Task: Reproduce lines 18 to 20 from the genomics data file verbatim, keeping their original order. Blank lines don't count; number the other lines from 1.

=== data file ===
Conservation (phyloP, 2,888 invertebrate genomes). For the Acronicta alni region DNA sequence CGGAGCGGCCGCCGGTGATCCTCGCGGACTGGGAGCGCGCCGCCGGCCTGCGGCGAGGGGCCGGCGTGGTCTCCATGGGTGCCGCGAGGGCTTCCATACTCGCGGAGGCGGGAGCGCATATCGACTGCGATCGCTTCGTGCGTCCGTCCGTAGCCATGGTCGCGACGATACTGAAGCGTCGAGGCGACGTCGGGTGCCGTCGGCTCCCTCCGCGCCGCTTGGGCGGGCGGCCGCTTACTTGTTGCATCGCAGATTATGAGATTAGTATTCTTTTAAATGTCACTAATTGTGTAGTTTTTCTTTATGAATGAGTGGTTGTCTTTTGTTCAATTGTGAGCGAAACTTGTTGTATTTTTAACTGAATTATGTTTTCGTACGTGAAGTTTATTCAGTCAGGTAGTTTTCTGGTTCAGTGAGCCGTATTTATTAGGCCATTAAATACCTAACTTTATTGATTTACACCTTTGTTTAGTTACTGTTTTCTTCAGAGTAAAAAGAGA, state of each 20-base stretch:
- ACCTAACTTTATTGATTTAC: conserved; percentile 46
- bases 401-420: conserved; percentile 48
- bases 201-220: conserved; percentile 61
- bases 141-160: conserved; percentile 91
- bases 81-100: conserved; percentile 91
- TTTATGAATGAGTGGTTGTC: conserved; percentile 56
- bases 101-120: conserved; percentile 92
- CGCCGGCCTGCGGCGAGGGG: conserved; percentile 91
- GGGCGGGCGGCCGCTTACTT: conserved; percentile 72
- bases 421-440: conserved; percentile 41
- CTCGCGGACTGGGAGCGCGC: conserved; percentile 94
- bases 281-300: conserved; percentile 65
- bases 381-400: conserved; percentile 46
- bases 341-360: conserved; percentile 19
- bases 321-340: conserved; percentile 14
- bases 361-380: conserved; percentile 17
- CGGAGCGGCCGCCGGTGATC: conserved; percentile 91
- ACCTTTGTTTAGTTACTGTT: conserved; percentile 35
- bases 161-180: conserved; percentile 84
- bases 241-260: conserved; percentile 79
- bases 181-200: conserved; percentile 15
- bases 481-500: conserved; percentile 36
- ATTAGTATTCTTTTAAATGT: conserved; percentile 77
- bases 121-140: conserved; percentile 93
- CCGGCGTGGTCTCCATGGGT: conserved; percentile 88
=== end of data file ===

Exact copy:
- CGGAGCGGCCGCCGGTGATC: conserved; percentile 91
- ACCTTTGTTTAGTTACTGTT: conserved; percentile 35
- bases 161-180: conserved; percentile 84